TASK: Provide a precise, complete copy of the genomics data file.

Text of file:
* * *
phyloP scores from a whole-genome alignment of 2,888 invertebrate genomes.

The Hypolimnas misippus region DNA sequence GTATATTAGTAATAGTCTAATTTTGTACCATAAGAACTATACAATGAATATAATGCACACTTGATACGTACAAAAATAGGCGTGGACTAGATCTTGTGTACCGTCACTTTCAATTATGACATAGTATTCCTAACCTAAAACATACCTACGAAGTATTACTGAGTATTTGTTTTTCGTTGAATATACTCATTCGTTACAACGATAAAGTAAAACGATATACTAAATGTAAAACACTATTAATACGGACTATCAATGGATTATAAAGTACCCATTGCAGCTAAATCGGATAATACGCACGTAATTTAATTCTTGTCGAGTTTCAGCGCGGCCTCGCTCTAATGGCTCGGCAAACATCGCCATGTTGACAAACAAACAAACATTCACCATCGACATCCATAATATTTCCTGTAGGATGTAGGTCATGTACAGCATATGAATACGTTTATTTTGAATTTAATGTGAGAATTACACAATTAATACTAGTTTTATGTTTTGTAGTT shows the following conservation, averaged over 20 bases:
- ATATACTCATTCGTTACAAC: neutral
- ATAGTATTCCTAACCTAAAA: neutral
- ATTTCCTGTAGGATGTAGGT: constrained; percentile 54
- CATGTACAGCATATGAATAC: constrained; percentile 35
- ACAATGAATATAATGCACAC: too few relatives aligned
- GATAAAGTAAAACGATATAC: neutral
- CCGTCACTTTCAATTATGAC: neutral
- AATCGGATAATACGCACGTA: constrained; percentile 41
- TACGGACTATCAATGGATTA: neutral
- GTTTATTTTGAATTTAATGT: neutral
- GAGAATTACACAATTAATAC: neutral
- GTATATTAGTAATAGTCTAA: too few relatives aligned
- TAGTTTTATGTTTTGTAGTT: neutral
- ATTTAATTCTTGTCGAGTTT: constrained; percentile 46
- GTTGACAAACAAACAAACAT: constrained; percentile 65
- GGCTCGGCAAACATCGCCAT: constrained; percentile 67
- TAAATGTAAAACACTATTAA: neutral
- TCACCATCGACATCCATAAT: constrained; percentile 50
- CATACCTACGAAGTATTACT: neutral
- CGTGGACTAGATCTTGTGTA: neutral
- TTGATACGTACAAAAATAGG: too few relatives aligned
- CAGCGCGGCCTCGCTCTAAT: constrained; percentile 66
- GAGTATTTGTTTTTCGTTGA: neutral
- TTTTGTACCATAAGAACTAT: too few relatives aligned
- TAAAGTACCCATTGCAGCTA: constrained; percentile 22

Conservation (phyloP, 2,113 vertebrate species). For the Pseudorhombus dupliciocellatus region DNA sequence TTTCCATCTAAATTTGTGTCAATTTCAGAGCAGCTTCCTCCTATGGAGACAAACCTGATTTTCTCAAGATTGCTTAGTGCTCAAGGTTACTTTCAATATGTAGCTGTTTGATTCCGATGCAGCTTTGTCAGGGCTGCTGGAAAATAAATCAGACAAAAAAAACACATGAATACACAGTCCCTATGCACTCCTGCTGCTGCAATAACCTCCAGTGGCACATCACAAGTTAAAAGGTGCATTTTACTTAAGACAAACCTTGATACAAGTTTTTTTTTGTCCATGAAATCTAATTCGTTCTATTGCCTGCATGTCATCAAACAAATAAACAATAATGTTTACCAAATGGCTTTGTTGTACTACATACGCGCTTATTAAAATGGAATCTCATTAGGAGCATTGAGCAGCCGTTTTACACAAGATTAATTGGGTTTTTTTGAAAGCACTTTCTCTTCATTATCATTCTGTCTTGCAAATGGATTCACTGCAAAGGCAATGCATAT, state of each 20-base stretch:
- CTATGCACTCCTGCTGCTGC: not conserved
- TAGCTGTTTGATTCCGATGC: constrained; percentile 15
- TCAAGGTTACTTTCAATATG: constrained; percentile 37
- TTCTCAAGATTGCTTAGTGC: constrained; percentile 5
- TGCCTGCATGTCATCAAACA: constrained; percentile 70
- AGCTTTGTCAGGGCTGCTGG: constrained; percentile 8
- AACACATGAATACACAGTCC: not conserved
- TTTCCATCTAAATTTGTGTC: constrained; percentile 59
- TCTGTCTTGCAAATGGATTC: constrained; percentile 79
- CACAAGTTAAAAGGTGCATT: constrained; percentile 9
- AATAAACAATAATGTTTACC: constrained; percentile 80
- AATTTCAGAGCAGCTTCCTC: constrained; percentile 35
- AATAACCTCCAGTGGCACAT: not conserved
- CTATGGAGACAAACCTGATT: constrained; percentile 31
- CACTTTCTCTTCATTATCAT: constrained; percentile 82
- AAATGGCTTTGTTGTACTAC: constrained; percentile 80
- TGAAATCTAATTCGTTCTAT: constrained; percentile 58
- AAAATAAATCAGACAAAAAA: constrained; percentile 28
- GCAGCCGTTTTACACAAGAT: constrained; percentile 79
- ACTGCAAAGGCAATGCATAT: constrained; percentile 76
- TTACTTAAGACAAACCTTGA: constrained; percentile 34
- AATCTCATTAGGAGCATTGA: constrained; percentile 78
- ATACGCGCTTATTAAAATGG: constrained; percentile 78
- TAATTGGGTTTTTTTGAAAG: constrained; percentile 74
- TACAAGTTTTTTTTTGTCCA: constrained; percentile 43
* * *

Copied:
phyloP scores from a whole-genome alignment of 2,888 invertebrate genomes.

The Hypolimnas misippus region DNA sequence GTATATTAGTAATAGTCTAATTTTGTACCATAAGAACTATACAATGAATATAATGCACACTTGATACGTACAAAAATAGGCGTGGACTAGATCTTGTGTACCGTCACTTTCAATTATGACATAGTATTCCTAACCTAAAACATACCTACGAAGTATTACTGAGTATTTGTTTTTCGTTGAATATACTCATTCGTTACAACGATAAAGTAAAACGATATACTAAATGTAAAACACTATTAATACGGACTATCAATGGATTATAAAGTACCCATTGCAGCTAAATCGGATAATACGCACGTAATTTAATTCTTGTCGAGTTTCAGCGCGGCCTCGCTCTAATGGCTCGGCAAACATCGCCATGTTGACAAACAAACAAACATTCACCATCGACATCCATAATATTTCCTGTAGGATGTAGGTCATGTACAGCATATGAATACGTTTATTTTGAATTTAATGTGAGAATTACACAATTAATACTAGTTTTATGTTTTGTAGTT shows the following conservation, averaged over 20 bases:
- ATATACTCATTCGTTACAAC: neutral
- ATAGTATTCCTAACCTAAAA: neutral
- ATTTCCTGTAGGATGTAGGT: constrained; percentile 54
- CATGTACAGCATATGAATAC: constrained; percentile 35
- ACAATGAATATAATGCACAC: too few relatives aligned
- GATAAAGTAAAACGATATAC: neutral
- CCGTCACTTTCAATTATGAC: neutral
- AATCGGATAATACGCACGTA: constrained; percentile 41
- TACGGACTATCAATGGATTA: neutral
- GTTTATTTTGAATTTAATGT: neutral
- GAGAATTACACAATTAATAC: neutral
- GTATATTAGTAATAGTCTAA: too few relatives aligned
- TAGTTTTATGTTTTGTAGTT: neutral
- ATTTAATTCTTGTCGAGTTT: constrained; percentile 46
- GTTGACAAACAAACAAACAT: constrained; percentile 65
- GGCTCGGCAAACATCGCCAT: constrained; percentile 67
- TAAATGTAAAACACTATTAA: neutral
- TCACCATCGACATCCATAAT: constrained; percentile 50
- CATACCTACGAAGTATTACT: neutral
- CGTGGACTAGATCTTGTGTA: neutral
- TTGATACGTACAAAAATAGG: too few relatives aligned
- CAGCGCGGCCTCGCTCTAAT: constrained; percentile 66
- GAGTATTTGTTTTTCGTTGA: neutral
- TTTTGTACCATAAGAACTAT: too few relatives aligned
- TAAAGTACCCATTGCAGCTA: constrained; percentile 22

Conservation (phyloP, 2,113 vertebrate species). For the Pseudorhombus dupliciocellatus region DNA sequence TTTCCATCTAAATTTGTGTCAATTTCAGAGCAGCTTCCTCCTATGGAGACAAACCTGATTTTCTCAAGATTGCTTAGTGCTCAAGGTTACTTTCAATATGTAGCTGTTTGATTCCGATGCAGCTTTGTCAGGGCTGCTGGAAAATAAATCAGACAAAAAAAACACATGAATACACAGTCCCTATGCACTCCTGCTGCTGCAATAACCTCCAGTGGCACATCACAAGTTAAAAGGTGCATTTTACTTAAGACAAACCTTGATACAAGTTTTTTTTTGTCCATGAAATCTAATTCGTTCTATTGCCTGCATGTCATCAAACAAATAAACAATAATGTTTACCAAATGGCTTTGTTGTACTACATACGCGCTTATTAAAATGGAATCTCATTAGGAGCATTGAGCAGCCGTTTTACACAAGATTAATTGGGTTTTTTTGAAAGCACTTTCTCTTCATTATCATTCTGTCTTGCAAATGGATTCACTGCAAAGGCAATGCATAT, state of each 20-base stretch:
- CTATGCACTCCTGCTGCTGC: not conserved
- TAGCTGTTTGATTCCGATGC: constrained; percentile 15
- TCAAGGTTACTTTCAATATG: constrained; percentile 37
- TTCTCAAGATTGCTTAGTGC: constrained; percentile 5
- TGCCTGCATGTCATCAAACA: constrained; percentile 70
- AGCTTTGTCAGGGCTGCTGG: constrained; percentile 8
- AACACATGAATACACAGTCC: not conserved
- TTTCCATCTAAATTTGTGTC: constrained; percentile 59
- TCTGTCTTGCAAATGGATTC: constrained; percentile 79
- CACAAGTTAAAAGGTGCATT: constrained; percentile 9
- AATAAACAATAATGTTTACC: constrained; percentile 80
- AATTTCAGAGCAGCTTCCTC: constrained; percentile 35
- AATAACCTCCAGTGGCACAT: not conserved
- CTATGGAGACAAACCTGATT: constrained; percentile 31
- CACTTTCTCTTCATTATCAT: constrained; percentile 82
- AAATGGCTTTGTTGTACTAC: constrained; percentile 80
- TGAAATCTAATTCGTTCTAT: constrained; percentile 58
- AAAATAAATCAGACAAAAAA: constrained; percentile 28
- GCAGCCGTTTTACACAAGAT: constrained; percentile 79
- ACTGCAAAGGCAATGCATAT: constrained; percentile 76
- TTACTTAAGACAAACCTTGA: constrained; percentile 34
- AATCTCATTAGGAGCATTGA: constrained; percentile 78
- ATACGCGCTTATTAAAATGG: constrained; percentile 78
- TAATTGGGTTTTTTTGAAAG: constrained; percentile 74
- TACAAGTTTTTTTTTGTCCA: constrained; percentile 43